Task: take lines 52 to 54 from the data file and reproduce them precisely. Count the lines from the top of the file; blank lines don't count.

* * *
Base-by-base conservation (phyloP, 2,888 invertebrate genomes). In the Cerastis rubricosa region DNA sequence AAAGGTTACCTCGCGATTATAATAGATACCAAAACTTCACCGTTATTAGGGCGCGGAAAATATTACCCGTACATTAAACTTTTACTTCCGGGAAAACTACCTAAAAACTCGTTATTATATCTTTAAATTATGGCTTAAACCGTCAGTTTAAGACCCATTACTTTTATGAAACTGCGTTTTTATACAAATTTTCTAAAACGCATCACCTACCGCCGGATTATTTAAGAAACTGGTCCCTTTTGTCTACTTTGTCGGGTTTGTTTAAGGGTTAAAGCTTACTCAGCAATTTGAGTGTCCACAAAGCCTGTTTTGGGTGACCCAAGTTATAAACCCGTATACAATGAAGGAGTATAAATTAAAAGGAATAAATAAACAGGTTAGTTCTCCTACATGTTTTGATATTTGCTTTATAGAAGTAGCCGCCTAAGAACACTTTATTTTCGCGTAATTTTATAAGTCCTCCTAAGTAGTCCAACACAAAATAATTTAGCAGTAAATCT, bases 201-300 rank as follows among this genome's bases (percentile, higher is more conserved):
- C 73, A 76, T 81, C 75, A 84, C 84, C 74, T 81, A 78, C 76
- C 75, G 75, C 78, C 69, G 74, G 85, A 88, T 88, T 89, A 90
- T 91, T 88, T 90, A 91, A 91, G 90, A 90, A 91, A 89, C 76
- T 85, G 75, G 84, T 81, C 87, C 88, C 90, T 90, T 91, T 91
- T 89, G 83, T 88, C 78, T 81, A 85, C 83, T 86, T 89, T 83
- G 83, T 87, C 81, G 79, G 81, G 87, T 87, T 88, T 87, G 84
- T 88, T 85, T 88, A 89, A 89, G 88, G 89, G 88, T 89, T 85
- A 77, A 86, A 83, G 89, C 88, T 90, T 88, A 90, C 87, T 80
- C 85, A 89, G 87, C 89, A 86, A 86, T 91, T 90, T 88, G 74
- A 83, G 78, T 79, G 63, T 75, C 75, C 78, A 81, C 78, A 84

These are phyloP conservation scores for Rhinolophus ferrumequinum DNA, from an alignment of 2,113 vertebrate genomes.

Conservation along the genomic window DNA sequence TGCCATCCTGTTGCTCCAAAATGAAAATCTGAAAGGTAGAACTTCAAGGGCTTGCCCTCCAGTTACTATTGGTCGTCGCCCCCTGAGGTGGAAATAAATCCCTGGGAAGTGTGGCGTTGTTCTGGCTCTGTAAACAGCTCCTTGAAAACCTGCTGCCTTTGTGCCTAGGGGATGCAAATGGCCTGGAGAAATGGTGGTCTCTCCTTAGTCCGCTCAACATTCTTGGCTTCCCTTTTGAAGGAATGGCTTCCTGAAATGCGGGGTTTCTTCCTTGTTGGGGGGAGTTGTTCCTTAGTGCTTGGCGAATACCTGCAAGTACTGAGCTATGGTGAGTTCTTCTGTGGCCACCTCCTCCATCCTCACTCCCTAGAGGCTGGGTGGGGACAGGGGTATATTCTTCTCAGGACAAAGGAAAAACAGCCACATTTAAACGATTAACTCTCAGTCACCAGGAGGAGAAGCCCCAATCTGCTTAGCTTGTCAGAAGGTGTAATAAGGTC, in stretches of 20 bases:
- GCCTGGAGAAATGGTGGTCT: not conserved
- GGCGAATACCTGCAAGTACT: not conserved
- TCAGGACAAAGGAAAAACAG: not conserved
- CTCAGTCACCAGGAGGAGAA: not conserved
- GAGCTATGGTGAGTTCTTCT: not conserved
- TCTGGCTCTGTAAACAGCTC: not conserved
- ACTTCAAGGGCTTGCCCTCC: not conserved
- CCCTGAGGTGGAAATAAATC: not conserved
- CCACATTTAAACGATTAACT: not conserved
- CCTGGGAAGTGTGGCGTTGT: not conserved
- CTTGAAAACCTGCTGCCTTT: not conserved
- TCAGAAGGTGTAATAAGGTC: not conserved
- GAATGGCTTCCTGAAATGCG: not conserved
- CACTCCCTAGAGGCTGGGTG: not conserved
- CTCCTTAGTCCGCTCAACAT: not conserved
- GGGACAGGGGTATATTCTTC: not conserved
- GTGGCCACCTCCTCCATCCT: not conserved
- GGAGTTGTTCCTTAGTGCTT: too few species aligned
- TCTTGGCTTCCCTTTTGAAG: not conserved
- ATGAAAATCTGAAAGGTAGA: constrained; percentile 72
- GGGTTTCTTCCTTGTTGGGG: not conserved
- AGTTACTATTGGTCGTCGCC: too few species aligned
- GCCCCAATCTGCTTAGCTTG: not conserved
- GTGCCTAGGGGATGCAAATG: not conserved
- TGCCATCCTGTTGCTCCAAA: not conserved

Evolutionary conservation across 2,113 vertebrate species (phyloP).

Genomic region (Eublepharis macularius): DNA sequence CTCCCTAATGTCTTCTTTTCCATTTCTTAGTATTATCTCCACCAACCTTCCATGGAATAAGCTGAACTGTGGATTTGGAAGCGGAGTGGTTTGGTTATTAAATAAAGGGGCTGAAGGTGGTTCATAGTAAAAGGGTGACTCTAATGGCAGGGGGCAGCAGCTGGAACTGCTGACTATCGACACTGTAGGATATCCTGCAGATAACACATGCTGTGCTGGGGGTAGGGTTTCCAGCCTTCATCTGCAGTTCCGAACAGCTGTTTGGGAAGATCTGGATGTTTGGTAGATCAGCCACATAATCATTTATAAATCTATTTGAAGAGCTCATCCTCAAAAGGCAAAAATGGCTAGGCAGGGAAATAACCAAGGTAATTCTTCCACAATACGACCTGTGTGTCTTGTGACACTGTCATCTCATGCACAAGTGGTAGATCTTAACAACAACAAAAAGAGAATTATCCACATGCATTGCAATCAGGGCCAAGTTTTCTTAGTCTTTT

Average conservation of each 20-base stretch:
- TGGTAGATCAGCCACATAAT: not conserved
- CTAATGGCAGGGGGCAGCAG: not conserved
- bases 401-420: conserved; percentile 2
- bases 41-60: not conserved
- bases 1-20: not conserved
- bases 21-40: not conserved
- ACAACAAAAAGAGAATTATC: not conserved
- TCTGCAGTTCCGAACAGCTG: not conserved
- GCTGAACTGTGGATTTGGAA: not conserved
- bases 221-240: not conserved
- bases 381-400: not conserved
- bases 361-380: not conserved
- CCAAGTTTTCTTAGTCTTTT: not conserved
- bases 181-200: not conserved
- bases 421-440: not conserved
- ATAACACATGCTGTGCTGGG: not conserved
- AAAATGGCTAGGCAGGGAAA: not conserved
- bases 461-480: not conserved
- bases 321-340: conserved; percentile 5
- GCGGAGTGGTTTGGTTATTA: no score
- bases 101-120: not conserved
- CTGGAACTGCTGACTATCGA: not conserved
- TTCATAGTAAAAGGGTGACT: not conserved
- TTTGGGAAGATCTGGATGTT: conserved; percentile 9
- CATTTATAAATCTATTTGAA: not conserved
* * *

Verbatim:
- bases 381-400: not conserved
- bases 361-380: not conserved
- CCAAGTTTTCTTAGTCTTTT: not conserved